Justin Maxwell hits walk-off grand slam as Royals defeat Rangers, clinch AL West for Athletics

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“The enemy of my enemy is my friend” was the theme today as Royals outfielder Justin Maxwell hit a walk-off grand slam in the 10th inning against the Rangers, clinching the AL West for the Athletics in the process. The Athletics entered the afternoon with a magic number of one, meaning that either a Rangers loss or an Athletics win today would have sealed up the division for the A’s.

The Rangers and Royals entered the bottom of the 10th deadlocked at 0-0 following outstanding pitching performances from starters Alexi Ogando and James Shields. Ogando went seven strong innings, allowing just two hits and a walk while striking out five. Shields went eight, allowing six hits and a walk while striking out two. For the Royals, Greg Holland and Tim Collins each pitched a scoreless inning in support of Shields.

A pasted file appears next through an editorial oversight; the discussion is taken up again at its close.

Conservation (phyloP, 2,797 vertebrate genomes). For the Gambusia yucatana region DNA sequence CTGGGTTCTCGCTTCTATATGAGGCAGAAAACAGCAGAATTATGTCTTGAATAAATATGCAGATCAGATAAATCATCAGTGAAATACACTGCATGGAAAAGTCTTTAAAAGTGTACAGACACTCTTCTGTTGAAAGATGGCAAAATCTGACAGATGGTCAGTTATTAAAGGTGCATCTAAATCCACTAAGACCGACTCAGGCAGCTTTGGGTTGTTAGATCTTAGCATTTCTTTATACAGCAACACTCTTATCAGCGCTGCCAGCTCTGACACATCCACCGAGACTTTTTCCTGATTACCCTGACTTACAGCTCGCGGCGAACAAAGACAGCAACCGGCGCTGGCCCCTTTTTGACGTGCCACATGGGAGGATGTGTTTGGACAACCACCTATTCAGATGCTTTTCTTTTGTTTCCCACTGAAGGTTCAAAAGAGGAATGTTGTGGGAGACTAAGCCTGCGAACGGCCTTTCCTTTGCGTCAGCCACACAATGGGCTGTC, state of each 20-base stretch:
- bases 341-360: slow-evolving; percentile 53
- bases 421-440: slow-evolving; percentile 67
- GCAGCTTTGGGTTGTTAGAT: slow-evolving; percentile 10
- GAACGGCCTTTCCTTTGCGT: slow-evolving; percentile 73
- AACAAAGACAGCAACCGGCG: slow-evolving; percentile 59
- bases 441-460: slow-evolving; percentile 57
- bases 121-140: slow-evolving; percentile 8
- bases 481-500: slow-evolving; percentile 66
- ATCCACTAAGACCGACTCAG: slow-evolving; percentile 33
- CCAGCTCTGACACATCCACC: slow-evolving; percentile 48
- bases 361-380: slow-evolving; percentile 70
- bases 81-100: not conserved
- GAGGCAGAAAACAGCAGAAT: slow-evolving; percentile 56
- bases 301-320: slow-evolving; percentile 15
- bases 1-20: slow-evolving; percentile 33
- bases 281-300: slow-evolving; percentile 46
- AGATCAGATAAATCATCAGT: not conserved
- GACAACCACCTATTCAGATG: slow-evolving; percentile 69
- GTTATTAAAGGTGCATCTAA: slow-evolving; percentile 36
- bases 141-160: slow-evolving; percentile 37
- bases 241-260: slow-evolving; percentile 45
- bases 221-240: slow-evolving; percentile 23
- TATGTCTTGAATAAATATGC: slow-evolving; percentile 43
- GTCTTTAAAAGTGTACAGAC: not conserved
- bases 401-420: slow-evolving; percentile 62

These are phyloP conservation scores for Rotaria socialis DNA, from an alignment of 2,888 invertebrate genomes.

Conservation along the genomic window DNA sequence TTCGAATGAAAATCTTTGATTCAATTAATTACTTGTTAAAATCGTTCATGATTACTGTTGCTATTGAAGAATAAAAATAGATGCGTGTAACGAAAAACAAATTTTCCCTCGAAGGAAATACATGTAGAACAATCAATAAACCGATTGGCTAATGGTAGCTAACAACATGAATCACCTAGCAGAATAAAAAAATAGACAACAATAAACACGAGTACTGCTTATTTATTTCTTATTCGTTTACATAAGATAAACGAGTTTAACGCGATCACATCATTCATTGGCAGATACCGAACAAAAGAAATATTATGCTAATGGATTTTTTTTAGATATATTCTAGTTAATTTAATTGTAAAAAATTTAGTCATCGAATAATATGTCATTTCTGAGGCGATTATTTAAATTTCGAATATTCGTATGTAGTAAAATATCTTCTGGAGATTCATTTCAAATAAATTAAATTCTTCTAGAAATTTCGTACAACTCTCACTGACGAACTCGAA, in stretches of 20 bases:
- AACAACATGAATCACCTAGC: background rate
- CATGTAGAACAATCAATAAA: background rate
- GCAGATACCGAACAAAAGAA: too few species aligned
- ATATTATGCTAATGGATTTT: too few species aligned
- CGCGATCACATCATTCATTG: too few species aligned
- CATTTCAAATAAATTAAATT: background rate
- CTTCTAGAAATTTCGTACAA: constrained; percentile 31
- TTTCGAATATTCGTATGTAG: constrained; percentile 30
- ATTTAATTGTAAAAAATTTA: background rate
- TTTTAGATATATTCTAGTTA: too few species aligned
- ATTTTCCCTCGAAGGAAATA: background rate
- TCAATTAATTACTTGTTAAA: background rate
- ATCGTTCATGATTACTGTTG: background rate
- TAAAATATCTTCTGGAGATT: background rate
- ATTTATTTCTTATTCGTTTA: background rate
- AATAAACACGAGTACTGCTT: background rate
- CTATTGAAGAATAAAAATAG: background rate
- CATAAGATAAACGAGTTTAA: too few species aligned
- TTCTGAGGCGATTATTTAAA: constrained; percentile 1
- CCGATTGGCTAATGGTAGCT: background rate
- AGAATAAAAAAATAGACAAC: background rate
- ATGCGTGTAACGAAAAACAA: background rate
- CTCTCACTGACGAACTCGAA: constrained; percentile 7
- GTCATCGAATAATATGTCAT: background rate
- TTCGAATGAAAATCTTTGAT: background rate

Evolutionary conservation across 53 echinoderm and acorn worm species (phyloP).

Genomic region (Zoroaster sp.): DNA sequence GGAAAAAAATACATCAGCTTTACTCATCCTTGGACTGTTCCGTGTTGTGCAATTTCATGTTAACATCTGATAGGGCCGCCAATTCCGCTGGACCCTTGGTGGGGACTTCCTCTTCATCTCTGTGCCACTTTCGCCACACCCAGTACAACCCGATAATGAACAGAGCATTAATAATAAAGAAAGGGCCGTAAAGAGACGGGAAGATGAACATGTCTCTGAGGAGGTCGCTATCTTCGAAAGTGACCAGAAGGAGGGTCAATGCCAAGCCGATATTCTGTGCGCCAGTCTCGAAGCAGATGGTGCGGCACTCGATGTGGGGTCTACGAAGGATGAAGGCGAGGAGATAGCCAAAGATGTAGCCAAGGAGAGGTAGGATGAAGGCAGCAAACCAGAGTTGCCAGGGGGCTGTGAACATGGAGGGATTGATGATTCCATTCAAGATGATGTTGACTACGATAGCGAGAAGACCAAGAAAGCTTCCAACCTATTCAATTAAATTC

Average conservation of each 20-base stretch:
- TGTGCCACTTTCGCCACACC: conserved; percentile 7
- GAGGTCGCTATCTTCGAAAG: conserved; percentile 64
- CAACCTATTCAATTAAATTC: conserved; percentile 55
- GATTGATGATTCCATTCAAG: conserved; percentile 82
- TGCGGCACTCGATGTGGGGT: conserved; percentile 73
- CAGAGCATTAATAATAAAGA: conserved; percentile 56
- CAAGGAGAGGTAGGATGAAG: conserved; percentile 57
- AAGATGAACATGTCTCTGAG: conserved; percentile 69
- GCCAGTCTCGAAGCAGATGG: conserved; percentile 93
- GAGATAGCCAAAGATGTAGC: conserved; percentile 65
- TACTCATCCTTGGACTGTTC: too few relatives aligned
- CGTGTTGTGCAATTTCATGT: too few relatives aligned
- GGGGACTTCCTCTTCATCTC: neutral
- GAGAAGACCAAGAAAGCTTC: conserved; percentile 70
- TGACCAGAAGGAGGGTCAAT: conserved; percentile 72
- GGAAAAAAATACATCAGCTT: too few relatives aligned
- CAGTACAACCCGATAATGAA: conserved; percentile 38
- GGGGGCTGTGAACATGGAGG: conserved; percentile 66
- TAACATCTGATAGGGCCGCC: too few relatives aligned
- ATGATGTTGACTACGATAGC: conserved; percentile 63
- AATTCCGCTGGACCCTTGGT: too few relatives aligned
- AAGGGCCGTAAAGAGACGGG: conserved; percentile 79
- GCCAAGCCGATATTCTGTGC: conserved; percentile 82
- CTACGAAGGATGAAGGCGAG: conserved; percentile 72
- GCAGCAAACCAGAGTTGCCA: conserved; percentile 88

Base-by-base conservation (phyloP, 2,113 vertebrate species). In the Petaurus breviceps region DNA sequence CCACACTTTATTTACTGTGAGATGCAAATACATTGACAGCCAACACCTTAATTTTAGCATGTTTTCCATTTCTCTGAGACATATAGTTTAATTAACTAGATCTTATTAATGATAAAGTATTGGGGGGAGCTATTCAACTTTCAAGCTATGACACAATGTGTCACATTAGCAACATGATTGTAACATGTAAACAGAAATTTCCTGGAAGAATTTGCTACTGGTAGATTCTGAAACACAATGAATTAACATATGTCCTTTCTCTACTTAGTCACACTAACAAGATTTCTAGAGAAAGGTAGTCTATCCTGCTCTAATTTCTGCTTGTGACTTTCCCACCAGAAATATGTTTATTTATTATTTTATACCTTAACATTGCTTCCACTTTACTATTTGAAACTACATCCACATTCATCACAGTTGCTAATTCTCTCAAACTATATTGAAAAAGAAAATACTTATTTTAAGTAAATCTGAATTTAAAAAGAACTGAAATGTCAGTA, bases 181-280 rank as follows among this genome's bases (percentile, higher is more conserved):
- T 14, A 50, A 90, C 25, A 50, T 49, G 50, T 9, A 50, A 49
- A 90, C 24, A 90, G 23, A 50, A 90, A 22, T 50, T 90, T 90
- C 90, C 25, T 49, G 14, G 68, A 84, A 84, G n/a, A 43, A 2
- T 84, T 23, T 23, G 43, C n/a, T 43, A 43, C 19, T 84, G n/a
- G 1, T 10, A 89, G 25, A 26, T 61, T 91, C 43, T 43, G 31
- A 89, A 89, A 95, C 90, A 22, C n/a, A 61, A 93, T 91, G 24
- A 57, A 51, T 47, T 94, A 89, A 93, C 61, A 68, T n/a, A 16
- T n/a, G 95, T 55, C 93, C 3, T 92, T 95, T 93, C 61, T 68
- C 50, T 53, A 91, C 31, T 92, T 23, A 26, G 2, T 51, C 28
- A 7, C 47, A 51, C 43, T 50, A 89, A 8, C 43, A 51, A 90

Rangers reliever Neal Cotts started the 10th inning because of the platoon match-up against Eric Hosmer, but Hosmer doubled to left to put the Royals in good starting position to stage a walk-off. Manager Ron Washington walked to the mound and called for Joakim Soria, the former closer for the Royals from 2007-11. Soria intentionally walked Billy Butler to set up the double play, but was then victimized by an infield single by Salvador Perez to load the bases with no outs. The Royals, though, seemed to squander their opportunities with the winning run just 90 feet away. Mike Moustakas popped out, and George Kottaras grounded out, leaving the Royals’ hopes in the inning to Justin Maxwell. Maxwell worked the count to 3-2 against Soria, then turned on a 92 MPH cutter and sent it well beyond the fence in left field for a walk-off grand slam.